Too fat for Delhi, too good for Aussies
Amit Mishra, the man who took seven wickets on debut in the Mohali Test, wanted to play for the city of his birth, the place where he learnt his cricket and grew to love it, reports Varun Gupta.cricket Updated: Oct 25, 2008 00:15 IST
Delhi's cricket establishment could have claimed him for one of their own during Kotla Test next week, if they hadn't kicked him out in rather cruel fashion. "They told me I didn't have enough talent," Amit Mishra, Indian cricket's latest spinning wonder, told HT before the series, peaceful enough now to wryly smile about it.
Mishra, the man who took seven wickets on debut in the Mohali Test, wanted to play for the city of his birth, the place where he learnt his cricket and grew to love it, while training at the Lal Bahadur Shastri Club in Bharat Nagar in west part of the Capital.
Unfortunately, the Capital is also a city governed by high power politics and money, often even in selections. Mishra's very modest middle class background (he grew up in Paharganj) gave him no leverage and despite his wickets by the bucketful in local tournaments, he was never picked for the u-19s, not even the shortlist of 30.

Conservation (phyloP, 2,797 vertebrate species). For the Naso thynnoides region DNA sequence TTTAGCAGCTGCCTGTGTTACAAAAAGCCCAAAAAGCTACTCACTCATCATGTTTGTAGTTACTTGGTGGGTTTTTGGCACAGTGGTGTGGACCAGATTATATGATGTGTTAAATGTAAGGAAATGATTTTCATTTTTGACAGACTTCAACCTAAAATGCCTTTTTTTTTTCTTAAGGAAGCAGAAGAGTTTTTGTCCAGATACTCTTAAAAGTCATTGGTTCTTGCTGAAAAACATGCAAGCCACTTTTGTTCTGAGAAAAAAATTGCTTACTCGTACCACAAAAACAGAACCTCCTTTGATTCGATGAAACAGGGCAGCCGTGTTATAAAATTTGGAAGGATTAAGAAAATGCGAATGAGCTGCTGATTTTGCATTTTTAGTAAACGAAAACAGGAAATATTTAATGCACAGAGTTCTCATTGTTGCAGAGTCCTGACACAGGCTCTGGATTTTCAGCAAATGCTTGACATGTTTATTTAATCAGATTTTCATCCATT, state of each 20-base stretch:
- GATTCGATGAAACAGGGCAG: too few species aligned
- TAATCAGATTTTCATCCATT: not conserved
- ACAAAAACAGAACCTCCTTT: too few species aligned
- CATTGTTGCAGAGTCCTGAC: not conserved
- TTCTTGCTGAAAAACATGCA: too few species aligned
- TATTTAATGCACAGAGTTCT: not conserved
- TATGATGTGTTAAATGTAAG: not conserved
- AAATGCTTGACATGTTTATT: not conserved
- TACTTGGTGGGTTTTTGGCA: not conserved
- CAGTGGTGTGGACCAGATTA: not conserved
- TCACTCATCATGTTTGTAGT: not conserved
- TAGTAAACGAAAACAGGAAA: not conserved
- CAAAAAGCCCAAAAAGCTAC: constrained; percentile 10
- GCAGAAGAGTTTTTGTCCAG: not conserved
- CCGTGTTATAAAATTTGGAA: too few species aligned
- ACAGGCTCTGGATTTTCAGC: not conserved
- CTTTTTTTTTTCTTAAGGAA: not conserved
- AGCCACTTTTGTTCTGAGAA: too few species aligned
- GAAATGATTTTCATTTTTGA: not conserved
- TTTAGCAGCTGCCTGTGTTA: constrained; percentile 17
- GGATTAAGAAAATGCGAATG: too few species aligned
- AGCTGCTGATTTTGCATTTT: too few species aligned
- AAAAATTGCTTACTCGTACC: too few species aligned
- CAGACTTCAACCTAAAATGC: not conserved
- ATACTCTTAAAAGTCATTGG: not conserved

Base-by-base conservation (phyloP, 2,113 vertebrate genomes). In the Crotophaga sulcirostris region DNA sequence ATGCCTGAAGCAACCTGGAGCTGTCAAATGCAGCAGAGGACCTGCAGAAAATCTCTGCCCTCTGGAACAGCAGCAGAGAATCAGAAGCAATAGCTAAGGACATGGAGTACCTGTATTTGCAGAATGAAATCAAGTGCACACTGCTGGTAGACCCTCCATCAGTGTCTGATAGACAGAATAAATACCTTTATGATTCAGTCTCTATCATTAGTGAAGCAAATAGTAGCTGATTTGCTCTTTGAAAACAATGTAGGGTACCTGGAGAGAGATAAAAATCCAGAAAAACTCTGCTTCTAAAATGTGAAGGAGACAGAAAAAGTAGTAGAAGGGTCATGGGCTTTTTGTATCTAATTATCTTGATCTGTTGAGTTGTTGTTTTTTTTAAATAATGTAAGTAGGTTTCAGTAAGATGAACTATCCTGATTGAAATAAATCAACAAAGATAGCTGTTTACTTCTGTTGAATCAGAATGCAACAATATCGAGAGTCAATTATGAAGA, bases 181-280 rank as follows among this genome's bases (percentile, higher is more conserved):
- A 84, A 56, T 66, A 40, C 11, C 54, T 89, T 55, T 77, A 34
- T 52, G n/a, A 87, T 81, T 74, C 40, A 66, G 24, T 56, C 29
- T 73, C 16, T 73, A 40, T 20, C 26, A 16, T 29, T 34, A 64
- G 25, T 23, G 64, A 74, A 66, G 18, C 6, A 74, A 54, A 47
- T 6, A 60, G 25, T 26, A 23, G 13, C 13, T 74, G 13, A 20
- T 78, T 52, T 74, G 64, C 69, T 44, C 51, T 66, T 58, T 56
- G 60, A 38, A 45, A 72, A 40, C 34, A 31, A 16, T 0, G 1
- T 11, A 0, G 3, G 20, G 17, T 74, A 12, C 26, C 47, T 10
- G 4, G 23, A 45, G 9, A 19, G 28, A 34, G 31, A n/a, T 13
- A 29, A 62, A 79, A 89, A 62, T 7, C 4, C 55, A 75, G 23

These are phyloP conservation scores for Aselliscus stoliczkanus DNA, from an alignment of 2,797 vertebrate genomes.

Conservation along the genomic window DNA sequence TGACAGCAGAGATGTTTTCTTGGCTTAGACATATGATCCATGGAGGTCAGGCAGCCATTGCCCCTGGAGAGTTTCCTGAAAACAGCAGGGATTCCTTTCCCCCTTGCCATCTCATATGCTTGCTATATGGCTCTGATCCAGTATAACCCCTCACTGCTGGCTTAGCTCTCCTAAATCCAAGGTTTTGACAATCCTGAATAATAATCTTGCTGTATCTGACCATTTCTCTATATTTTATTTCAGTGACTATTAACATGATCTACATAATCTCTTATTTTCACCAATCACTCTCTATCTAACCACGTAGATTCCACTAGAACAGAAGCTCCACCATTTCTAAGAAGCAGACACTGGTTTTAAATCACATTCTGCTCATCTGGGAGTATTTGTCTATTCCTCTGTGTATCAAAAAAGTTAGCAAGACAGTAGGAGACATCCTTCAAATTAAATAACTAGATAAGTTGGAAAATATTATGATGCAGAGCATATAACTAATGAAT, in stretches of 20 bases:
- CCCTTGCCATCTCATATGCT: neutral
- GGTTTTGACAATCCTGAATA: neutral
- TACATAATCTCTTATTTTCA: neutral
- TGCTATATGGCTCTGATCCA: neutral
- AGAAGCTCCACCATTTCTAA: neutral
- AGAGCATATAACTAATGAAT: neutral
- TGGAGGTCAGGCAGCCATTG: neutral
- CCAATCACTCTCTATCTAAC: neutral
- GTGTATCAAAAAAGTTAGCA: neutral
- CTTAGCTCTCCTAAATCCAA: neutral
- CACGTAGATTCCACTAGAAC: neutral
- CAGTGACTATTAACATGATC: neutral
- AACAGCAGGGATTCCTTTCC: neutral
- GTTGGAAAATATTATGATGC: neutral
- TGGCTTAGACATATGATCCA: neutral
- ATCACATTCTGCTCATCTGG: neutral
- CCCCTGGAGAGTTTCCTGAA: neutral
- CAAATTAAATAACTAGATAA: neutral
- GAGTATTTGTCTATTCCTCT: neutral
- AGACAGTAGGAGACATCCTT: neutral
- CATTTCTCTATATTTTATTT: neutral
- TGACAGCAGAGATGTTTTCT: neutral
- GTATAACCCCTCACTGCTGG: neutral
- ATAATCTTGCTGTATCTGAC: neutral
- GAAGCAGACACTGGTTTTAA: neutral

He was never given any reason for his being ignored — other than a generic "lack of talent" — and some unkind advice. If he wanted to play “uunchi cricket”, he'd better lose weight, he was "too fat".
Mishra incidentally, was about the same size as he is now, and if being skinny was what gave a spinner his mojo, then, the world would never have had Shane Warne. At that time, the 18-year-old Mishra quit and moved to Haryana, where he went onto to become captain and take over 300 first-class wickets before being called up to replace the injured Anil Kumble at Mohali.